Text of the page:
The New Yorker
By Alex Ross
August 10, 2015
The next weekend, Bard College presented something even rarer—Ethel Smyth’s 1906 opera, “The Wreckers.” Here was another renegade, not least in matters of sexual desire; Partch explored the gay-hobo subculture, and Smyth was open about her lesbian affections. There, however, the resemblance ends. Smyth, a Londoner, was a majestic Victorian eccentric who, despite her vehement feminist views, cultivated the highest social classes, including Victoria herself. Smyth’s music is conservative in profile, grounded in Romantic rhetoric. Nonetheless, it has an unsettled potency, and deserves to be heard more often than it is. The Bard production was the American stage première of “The Wreckers”; the only other known staging of any of her operas in this country was in 1903, when the Met performed her one-act “Der Wald.”
To get a picture of Smyth, you need only pick up the later novels and diaries of Virginia Woolf, who befriended her in the nineteen-thirties. Smyth provided inspiration for Rose Pargiter, the militant suffragette in “The Years,” and for Miss La Trobe, the avant-garde spinster in “Between the Acts,” who perplexes her fellow-villagers with a surreal pageant of English history. Woolf found Smyth overbearing, as did many people, but envied the older woman’s political outspokenness. (“Her speech rollicking & direct: mine too compressed & allusive.”) Woolf found “The Wreckers” to be “vigorous & even beautiful; & active & absurd & extreme; & youthful”—a fair summary of the work.
The opera’s story concerns the vicious practice, not unknown on the Cornish coast in the eighteenth and nineteenth centuries, of luring ships onto rocks and plundering their contents. Often, the wreckers found ways to justify this activity on religious grounds; from that twisted logic, Smyth and her librettist, Henry Brewster, spun a tale of criminal fanaticism in which villagers persecute a young fisherman who attempts to warn passing vessels. The fisherman, Mark, is in love with the pastor’s wife, Thirza. In the finale, the two are condemned to death, and drown in a coastal cave as the tide rises.
The score is an uneven creation, at times conventional and at times craggily inspired. It lacks the kind of uninhibited lyricism that makes an aria soar, and the love duet between Mark and Thirza in Act II grinds on. Furthermore, Brewster originally wrote the libretto in French, with an eye toward a Monte Carlo production, which never came about; Smyth later translated it into creaky English. (“Twixt ye and me, o murd’rers, / God be judge!”) But her choral writing packs a mighty punch, as the villagers declaim violent unison lines over propulsive ostinatos that look back to “Boris Godunov” and ahead to “Peter Grimes,” another tale of an outcast fisherman. (“The Wreckers” had a revival at Sadler’s Wells, in London, in 1939, just before Britten left for America.) In the end, the gale force of Smyth’s musical personality banishes doubts.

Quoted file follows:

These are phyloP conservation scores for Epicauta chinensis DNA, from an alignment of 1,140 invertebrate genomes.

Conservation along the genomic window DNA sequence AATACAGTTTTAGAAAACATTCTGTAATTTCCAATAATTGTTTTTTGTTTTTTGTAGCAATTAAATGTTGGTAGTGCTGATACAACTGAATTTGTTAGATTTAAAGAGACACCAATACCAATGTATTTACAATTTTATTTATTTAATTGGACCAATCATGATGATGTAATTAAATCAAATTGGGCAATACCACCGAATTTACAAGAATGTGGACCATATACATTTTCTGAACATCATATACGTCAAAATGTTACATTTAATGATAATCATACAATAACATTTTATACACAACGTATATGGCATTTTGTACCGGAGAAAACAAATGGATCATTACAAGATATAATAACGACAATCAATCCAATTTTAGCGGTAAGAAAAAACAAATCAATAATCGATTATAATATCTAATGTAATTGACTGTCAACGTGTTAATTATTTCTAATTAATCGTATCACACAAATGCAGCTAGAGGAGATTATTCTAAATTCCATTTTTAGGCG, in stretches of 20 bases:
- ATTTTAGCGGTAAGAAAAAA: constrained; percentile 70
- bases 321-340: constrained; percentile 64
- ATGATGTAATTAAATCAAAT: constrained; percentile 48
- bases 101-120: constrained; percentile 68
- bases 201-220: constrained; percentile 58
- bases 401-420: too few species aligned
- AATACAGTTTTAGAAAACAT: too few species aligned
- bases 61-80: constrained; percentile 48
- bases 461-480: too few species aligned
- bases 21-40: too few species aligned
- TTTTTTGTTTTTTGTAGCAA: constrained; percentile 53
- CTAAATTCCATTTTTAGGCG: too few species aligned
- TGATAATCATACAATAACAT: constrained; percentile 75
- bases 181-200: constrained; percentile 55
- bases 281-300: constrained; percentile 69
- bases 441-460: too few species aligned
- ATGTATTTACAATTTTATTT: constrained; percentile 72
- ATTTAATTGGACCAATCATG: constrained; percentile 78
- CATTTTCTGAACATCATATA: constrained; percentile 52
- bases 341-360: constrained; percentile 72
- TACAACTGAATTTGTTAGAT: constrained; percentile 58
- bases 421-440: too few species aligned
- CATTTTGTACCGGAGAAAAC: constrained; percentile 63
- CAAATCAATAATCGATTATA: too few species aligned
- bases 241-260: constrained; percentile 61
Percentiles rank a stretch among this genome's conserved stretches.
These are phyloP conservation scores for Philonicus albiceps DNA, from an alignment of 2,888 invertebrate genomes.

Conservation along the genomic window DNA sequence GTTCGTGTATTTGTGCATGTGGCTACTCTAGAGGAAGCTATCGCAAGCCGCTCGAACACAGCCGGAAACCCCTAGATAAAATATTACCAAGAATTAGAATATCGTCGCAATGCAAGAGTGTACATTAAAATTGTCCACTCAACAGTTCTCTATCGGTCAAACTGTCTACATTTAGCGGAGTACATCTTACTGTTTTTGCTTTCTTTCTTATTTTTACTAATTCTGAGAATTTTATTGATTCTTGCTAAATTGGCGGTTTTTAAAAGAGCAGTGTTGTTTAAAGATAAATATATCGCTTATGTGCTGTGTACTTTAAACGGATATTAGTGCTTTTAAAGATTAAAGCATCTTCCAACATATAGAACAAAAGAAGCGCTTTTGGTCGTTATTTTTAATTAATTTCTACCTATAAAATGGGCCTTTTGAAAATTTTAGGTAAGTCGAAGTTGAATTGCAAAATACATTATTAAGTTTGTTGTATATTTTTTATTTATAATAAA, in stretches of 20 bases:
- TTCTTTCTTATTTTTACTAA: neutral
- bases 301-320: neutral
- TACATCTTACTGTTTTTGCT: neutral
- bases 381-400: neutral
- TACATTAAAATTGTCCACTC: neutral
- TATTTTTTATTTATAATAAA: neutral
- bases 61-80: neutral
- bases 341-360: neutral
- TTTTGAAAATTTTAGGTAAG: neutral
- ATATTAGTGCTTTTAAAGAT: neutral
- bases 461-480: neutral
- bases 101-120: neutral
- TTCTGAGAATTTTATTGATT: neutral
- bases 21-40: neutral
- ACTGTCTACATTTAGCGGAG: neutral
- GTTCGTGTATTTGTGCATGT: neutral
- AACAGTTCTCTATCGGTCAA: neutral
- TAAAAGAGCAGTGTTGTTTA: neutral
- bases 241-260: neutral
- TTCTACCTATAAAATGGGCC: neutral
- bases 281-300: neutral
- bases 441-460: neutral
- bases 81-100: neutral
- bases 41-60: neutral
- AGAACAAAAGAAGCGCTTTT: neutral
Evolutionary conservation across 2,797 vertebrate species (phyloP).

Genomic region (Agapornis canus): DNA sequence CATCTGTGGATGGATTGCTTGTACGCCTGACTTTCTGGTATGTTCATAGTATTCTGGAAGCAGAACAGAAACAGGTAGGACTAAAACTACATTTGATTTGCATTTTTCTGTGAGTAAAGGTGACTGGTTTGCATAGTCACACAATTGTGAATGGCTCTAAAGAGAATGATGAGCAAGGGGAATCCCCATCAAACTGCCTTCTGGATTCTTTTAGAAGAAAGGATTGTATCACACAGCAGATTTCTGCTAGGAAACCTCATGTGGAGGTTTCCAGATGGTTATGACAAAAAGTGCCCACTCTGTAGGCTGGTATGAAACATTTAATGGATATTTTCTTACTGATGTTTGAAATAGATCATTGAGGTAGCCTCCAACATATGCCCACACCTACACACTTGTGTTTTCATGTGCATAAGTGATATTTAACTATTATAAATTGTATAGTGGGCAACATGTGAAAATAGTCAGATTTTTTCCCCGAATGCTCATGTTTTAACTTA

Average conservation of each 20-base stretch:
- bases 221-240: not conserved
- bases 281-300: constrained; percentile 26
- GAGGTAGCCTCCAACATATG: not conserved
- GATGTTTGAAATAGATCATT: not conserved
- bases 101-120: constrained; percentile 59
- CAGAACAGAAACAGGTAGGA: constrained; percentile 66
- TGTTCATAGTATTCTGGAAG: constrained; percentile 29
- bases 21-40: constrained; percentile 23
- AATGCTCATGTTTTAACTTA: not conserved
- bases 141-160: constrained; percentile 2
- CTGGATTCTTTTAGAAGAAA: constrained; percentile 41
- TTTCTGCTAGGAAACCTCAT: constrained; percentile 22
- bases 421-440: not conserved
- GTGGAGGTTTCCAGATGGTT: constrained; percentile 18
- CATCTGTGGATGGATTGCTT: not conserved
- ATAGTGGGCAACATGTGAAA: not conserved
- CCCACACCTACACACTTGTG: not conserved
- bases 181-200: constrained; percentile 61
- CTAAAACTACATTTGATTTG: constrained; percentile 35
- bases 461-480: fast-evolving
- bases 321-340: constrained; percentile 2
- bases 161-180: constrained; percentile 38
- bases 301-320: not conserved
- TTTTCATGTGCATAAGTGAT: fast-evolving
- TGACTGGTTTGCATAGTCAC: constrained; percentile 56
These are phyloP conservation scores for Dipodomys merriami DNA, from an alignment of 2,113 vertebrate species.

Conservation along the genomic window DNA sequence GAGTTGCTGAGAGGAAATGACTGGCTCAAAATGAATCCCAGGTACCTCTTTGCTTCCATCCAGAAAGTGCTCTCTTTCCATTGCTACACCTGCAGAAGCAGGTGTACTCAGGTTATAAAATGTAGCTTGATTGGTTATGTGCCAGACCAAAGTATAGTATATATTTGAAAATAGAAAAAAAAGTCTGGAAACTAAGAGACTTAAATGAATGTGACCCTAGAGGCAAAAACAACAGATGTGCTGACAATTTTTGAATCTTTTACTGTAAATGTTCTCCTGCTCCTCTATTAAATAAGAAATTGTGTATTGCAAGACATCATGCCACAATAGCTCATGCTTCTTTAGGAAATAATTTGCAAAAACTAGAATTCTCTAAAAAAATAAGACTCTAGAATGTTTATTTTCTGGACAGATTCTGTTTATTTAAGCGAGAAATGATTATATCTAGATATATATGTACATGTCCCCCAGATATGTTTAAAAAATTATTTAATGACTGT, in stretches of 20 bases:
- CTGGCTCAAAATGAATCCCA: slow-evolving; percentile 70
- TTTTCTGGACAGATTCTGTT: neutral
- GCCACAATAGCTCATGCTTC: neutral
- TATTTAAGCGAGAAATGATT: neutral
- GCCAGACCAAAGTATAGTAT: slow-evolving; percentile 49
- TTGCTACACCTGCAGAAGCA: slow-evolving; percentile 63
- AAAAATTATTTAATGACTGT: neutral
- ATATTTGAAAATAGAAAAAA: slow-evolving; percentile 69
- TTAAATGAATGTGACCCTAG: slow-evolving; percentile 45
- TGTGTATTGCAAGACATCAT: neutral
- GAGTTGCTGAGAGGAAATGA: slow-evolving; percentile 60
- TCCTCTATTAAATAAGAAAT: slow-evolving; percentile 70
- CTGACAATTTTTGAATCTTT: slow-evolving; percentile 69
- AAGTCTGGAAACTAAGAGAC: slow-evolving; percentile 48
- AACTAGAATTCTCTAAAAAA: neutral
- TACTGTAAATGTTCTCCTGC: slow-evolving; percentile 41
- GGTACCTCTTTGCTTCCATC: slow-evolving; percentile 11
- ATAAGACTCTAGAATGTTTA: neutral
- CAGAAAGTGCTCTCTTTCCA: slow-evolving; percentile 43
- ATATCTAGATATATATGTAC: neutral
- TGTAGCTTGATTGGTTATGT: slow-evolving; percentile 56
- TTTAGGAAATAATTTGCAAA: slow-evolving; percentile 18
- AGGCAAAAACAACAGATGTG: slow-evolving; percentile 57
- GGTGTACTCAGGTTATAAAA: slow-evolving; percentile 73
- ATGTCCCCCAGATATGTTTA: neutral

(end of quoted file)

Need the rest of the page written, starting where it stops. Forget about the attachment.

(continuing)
Leon Botstein, who has long served both as Bard’s president and as its resident conductor, has repeatedly won the gratitude of adventurous New York-area operagoers by reviving such neglected treasures as Blitzstein’s “Regina,” Schreker’s “Der Ferne Klang,” and Meyerbeer’s “Les Huguenots.” Botstein’s account of “The Wreckers,” with the American Symphony in the pit, went over with rough-edged passion. Neal Cooper nearly conquered the taxing tenor role of Mark, and Katharine Goeldner fully mastered the high-lying mezzo role of Thirza, giving heat to that undercooked duet. The production, directed by Thaddeus Strassberger and designed by Erhard Rom, skirted the subversive undertones of the scenario—one senses an allegory of capitalism run amok—but offered thrilling images, including a fire suitable for “Götterdämmerung.” The inventive young Strassberger deserves a shot at the Met, which has all but exhausted its supply of Tony-winning directors who know little about opera.
As for Smyth, perhaps she will one day get another chance on the Met stage. In the 2016-17 season, when the Met presents Kaija Saariaho’s “L’Amour de Loin,” she will at least lose a dubious distinction that would have enraged her—that of being the only female composer ever to be performed by the world’s biggest opera company.
Original full story here.